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[Current diagnostic imaging and treatment planning for laryngeal cancer].

Authors
  • Bozzato, A1
  • Pillong, L2
  • Schick, B1
  • Lell, M M3
  • 1 Klinik für Hals‑, Nasen- und Ohrenheilkunde, Universitätsklinikum des Saarlandes, Kirrbergerstraße Gebäude 6, 66421, Homburg, Deutschland.
  • 2 Klinik für Hals‑, Nasen- und Ohrenheilkunde, Universitätsklinikum des Saarlandes, Kirrbergerstraße Gebäude 6, 66421, Homburg, Deutschland. [email protected]
  • 3 Institut für Radiologie und Nuklearmedizin, Klinikum Nürnberg, Paracelsus Medical University, Nürnberg, Deutschland.
Type
Published Article
Journal
Der Radiologe
Publisher
Springer-Verlag
Publication Date
Oct 15, 2020
Identifiers
DOI: 10.1007/s00117-020-00757-4
PMID: 33057744
Source
Medline
Keywords
Language
German
License
Unknown

Abstract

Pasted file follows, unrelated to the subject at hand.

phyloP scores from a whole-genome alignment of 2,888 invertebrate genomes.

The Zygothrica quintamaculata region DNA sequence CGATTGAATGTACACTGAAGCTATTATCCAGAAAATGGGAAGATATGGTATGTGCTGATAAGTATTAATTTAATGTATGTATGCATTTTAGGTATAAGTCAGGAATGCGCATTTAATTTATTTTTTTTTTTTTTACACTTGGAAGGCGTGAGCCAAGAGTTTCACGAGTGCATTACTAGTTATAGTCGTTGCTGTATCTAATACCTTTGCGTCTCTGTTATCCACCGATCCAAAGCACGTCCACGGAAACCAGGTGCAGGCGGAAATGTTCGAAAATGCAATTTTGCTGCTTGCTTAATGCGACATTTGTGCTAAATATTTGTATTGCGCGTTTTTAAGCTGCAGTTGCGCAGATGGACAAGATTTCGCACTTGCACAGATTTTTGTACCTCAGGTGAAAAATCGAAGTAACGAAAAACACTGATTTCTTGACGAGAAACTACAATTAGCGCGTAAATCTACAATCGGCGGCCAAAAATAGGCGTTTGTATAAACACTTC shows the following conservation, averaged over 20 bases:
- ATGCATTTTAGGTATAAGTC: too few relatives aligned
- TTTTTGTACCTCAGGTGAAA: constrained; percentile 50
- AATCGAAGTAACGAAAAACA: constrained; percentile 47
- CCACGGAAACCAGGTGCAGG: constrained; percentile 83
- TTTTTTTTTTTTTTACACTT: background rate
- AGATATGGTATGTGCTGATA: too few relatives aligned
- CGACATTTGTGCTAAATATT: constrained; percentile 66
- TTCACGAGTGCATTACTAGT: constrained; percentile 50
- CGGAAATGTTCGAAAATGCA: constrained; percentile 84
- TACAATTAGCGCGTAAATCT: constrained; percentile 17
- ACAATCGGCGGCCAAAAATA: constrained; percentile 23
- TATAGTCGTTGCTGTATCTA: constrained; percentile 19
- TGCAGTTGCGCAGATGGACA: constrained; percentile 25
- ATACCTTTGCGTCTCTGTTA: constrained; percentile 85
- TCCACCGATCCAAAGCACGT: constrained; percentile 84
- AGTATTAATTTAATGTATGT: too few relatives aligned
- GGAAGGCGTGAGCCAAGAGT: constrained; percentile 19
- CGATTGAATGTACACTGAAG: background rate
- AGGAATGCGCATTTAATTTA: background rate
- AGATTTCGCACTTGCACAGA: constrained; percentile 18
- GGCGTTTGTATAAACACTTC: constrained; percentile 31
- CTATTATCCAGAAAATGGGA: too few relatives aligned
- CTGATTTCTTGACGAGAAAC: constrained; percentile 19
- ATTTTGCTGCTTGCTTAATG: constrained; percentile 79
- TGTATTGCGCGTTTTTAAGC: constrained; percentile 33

Laryngeal cancer is the third most common malignancy in the head and neck region. Endoscopic laryngoscopy with assessment of vocal fold function, microlaryngoscopy with biopsy and computed tomography (CT)/magnetic resonance imaging (MRI) remain the cornerstones of diagnostic workup. Thus, in the context of therapy planning, consideration of individual functional and socioeconomic aspects is of major importance. Due to the short acquisition time and the possibility to perform functional maneuvers, CT is the tool of choice. MRI allows better soft tissue differentiation, but is more susceptible to movement artifacts and is complicated by disease-specific symptoms. The choice of examination method therefore depends on the patient's physical resilience. Depending on the study, the information on the sensitivity of CT with regard to the question of cartilage infiltration varies between 62 and 87% with a specificity between 75 and 98%. For MRI, sensitivity between 64 and 95% and specificity between 56 and 88% are stated. The synthesis of the findings from endoscopy, biopsy and imaging is prerequisite for initiation of stage-appropriate treatment. For image interpretation, knowledge of the anatomical landmarks is essential. However, the assessment of posttherapeutic changes also poses a challenge for the radiologist. Regular interdisciplinary dialogue between radiologists, otorhinolaryngologists and radiotherapists in the context of primary diagnostics, therapy planning and aftercare is essential.

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